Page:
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For some time now two-player games have been all the rage. Now you can not only take on another player at tank warfare, but he/she can be at the other end of a modem link. Unfortunately it is restricted to those with Hayes compatible modems, but it is a step in the right direction.

You are in control of a tank that starts life safely ensconced in its own fortress. The task is to find and attack the enemy fortress, capture its flag and return to base. The action is viewed from above, with a vertically split screen for the two player game.

The tank can be one of three types, each having different speeds, fuel capacity, armour, number of mines and capacity to rescue men. Each fortress is composed of a large number of gun turrets and other buildings. As you rumble around you have to watch the guns, mines and helicopters that can blast the rivets out of your tank.

You can destroy just about everything in the game, even the trees and the little men that run out of destroyed buildings. You can also rescue your own men and return them to base. The two-player game is a straight race/battle to get the opponents flag first, while in the one-player game you have a limited number of lives to do it in.

The graphics are OK but lack variety. The sound effects are more pleasing - a near constant series of large explosions. Certainly best played with two, but even then the action eventually becomes repetitive.

Firepower logo

Price: £19.95

Firepower puts you in the driving seat of a tank traversing a huge desert blowing away anything unfortunate enough to get in your way, with the aim of capturing the enemy's flag. The desert is spanned by a network of roads which are used to get from location to location. You can drive over the desert but this slows the tank down. It won't be long, though, before you come across hostile gun emplacements, which are easily identifiable as they are a different colour to your own.

Fortunately you have the weaponry to dispose of them and after a few hits from your missiles they explode to the sound of a sampled BOOM leaving just a smouldering pile of rubble. In fact just about every ground feature can be destroyed, one way or another and there is some serious fun to be had as you trundle around laying waste to anything and everything.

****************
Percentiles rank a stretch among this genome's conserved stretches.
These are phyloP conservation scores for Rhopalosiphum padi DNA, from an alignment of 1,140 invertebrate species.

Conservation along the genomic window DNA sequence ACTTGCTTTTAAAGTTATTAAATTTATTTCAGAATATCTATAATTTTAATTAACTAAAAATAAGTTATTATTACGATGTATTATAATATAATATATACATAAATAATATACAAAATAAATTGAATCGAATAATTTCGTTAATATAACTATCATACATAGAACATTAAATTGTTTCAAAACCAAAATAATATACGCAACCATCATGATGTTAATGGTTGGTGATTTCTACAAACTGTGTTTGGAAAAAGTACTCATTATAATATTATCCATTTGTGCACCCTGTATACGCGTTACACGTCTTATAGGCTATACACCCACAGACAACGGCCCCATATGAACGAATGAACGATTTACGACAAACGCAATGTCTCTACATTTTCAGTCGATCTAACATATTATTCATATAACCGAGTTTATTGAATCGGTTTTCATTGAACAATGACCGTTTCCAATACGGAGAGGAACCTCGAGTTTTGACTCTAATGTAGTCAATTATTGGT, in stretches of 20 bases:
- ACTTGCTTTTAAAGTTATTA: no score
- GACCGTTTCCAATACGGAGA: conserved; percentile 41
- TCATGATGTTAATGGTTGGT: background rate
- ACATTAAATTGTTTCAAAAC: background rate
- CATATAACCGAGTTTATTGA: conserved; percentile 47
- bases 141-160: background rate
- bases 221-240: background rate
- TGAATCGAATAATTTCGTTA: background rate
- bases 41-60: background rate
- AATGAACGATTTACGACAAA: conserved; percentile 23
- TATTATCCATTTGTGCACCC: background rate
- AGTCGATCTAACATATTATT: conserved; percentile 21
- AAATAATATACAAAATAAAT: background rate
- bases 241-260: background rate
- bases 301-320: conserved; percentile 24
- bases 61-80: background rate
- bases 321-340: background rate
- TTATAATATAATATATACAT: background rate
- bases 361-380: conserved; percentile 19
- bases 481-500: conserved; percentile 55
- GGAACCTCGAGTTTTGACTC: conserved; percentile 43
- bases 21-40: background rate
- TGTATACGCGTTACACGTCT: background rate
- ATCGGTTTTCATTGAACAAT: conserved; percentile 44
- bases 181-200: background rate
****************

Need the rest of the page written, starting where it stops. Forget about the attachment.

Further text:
It is important to remember that tanks do not run on fresh air and if your limited supply of fuel should hit zero, your tank very thoughtfully explodes to ensure that it does not get taken by the enemy. Enemy fuel depots are rife, and just waiting to be destroyed in order to replenish your tank's supplies.

By battling through your opponent's heavily guarded territory and wiping out his home base, you can capture his flag, and by returning to base with it, you can sit back in the smug satisfaction that you have completed the mission. That is about all there is to the one player mode, apart from a few subtasks such as rescuing your fellow soldiers from the battlefield as they run towards you, and depositing them safely at a nearby station.

It is in the two-player mode, however, that the game comes into its own. The packaging blurb makes a big thing out of the player vs player mode, and quite rightly so. The display is split into two independently scrolling screens, one for each player, and there is a real sense of competition as you and a friend attempt to blow away as much of each other's territory as possible in your quest for the opposition's flag.

Firepower features some attractively designed and well animated graphics (although the scrolling is a little jerky when you get up to high speed) and plenty of explosions.

The action can prove a little too tedious on your own, but this minor quibble should not put you off indulging in this enjoyable and well executed game. If you were a fan of Jackal or Tank in the arcades and are looking for something of that genre, hang some fluffy dice from your monitor for authenticity and get trundling.